Ah, right. This is making more sense now.

So I take it some time has elapsed between the first and second games? I was under the assumption that Book II followed immediately after Book I ("...picks up right where the first left off"), but I think I read too much into that sentence.
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wolfqueen001 posted November 20, 2010:

I guess if I were to guess, I'd say the time that elapses between the two books is between a few months to a year. But I say "right where the first left off" because you're told about it as if it just happened, and the things that you're trying to prevent now are a direct result of that war. So really, a year might even be pushing it.

The amnesia was a reseult of trauma suffered as a result of your character's actions in the previous campaign, and so aced as an immediate effect. Though I won't say much more about it because I don't want to spoil anything.
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zippdementia posted November 20, 2010:

I think the guy in the first mission tells you it's been a year or two, but I'd have to replay the opening to be sure. I'm almost positive an exact time is given, though.
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zippdementia posted November 20, 2010:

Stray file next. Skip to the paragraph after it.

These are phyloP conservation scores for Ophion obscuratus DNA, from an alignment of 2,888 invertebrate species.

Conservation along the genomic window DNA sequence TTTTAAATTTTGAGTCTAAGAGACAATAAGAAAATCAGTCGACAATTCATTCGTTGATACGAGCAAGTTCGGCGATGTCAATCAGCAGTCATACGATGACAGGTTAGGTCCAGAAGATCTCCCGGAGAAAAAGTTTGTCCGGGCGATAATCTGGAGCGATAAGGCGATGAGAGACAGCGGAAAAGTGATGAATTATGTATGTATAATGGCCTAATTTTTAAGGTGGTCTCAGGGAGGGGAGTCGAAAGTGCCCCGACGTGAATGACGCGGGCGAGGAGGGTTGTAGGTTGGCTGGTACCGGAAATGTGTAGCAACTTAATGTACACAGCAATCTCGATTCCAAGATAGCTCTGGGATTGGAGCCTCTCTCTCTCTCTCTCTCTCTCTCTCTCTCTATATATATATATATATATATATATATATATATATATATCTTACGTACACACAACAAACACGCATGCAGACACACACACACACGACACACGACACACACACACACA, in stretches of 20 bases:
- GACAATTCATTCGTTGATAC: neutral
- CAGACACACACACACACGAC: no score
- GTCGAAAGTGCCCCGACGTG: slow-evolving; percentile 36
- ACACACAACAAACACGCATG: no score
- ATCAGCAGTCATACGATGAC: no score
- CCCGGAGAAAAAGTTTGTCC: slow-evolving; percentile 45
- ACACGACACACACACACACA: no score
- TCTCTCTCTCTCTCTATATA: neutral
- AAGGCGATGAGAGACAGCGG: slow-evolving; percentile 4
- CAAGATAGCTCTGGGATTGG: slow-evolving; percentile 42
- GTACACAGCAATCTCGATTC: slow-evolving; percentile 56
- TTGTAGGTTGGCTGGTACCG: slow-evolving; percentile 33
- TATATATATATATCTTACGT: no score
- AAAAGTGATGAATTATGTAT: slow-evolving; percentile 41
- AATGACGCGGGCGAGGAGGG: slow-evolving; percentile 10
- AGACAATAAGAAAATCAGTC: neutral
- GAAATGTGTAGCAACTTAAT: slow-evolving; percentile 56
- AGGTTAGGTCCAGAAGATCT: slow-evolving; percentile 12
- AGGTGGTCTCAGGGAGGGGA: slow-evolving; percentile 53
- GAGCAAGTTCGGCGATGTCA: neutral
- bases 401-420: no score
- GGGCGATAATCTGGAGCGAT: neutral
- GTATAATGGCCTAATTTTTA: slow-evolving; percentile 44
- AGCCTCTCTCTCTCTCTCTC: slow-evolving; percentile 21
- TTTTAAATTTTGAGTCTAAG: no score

Found a Citizen's Writ. Happy to announce it was aaaall by myself. No guides. Port Kudad adds a lot to the game. I was beginning to feel like I was running out of places and things to do. The trainers are nice, though I've surpassed most of them already, lol.

It was great being able to learn cartography finally, though. And I think I am going to take a few levels in divination. First though, I want to find someone to train in light armor. I haven't gone to the dwarven city yet, needed a writ, but now I can go there.
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wolfqueen001 posted November 20, 2010:

No one trains in armor unfortunately.

Yeah. I also had that same sense of not having anything to do for a while when I couldn't get into the city. Which is when I used the guide. Good job on the writ by yourself; that's better than I did. Which one did you find? There's like 3 in the game.
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zippdementia posted November 20, 2010: